[Buddha-l] Being unable to imagine dying [confused]

lemmett at talk21.com lemmett at talk21.com
Sun Jun 6 15:19:11 MDT 2010

I could never understand what he could possibly mean by wisdom and it seemed *really* important. No really I don't think I have a clue at all...
I was wondering if the ultimate existential question is trans-humanistic suicide. Richard would go for it it seems, I'd probably claim that both alternatives are beyond being chosen and then cackle myself to death :?

--- On Sun, 6/6/10, JKirkpatrick <jkirk at spro.net> wrote:

From: JKirkpatrick <jkirk at spro.net>
Subject: Re: [Buddha-l] Being unable to imagine dying [confused]
To: "'Buddhist discussion forum'" <buddha-l at mailman.swcp.com>
Date: Sunday, 6 June, 2010, 22:01

Wait--wasn't it Husserl who wrote Logische Untersuchungen?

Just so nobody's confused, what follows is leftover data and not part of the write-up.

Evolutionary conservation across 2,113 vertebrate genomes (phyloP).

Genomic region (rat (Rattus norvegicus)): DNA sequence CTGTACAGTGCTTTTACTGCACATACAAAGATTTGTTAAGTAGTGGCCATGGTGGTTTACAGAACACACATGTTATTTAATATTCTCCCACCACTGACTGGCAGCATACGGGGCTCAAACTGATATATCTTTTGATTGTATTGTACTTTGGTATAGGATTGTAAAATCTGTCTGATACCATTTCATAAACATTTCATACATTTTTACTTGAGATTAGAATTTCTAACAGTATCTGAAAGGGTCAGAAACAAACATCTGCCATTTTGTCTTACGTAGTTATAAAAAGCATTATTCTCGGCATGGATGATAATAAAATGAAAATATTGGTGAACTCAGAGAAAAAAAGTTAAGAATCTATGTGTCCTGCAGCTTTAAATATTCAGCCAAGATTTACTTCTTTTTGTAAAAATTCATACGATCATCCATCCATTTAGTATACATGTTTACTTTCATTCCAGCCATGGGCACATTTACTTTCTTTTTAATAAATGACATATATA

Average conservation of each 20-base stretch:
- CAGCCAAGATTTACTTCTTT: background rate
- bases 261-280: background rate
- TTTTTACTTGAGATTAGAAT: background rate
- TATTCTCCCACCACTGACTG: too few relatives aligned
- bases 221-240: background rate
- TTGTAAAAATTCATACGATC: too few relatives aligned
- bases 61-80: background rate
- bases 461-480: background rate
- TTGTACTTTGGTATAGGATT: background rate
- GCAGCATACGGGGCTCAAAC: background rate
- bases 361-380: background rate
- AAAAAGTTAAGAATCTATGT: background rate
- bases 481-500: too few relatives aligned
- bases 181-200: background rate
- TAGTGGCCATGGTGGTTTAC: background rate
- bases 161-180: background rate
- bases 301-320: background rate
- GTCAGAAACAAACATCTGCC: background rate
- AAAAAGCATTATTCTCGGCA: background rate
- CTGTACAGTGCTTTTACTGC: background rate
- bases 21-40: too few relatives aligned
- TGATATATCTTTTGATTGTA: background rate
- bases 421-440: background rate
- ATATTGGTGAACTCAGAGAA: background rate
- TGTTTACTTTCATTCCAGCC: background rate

That's an eloquent way to boost about your limitations, Richard.
It is not entirely Heidegger's fault that you didn't understand
him. Others who had more perseverance managed to get a grip in
the end. After all he was just another failed priest who took
most of his inspiration from Husserl, local farmers and Meister
Eckhart. The idea that Wittgenstein wrote his Logische
Untersuchungen after his brain died opens new perspectives for
mr. Lemma. It would mean that death merely is liberation from
mathematical and logical oversimplifications.
I myself did read Heidegger and Husserl, and many other
continentals, but also the writers you mention above. I had to
during my study, because at the time you could not get away with
just studying only a group philosophers or a movement. Later I
wanted to understand what they were after. I must say I found it
very boring most of the time, too simplistic.



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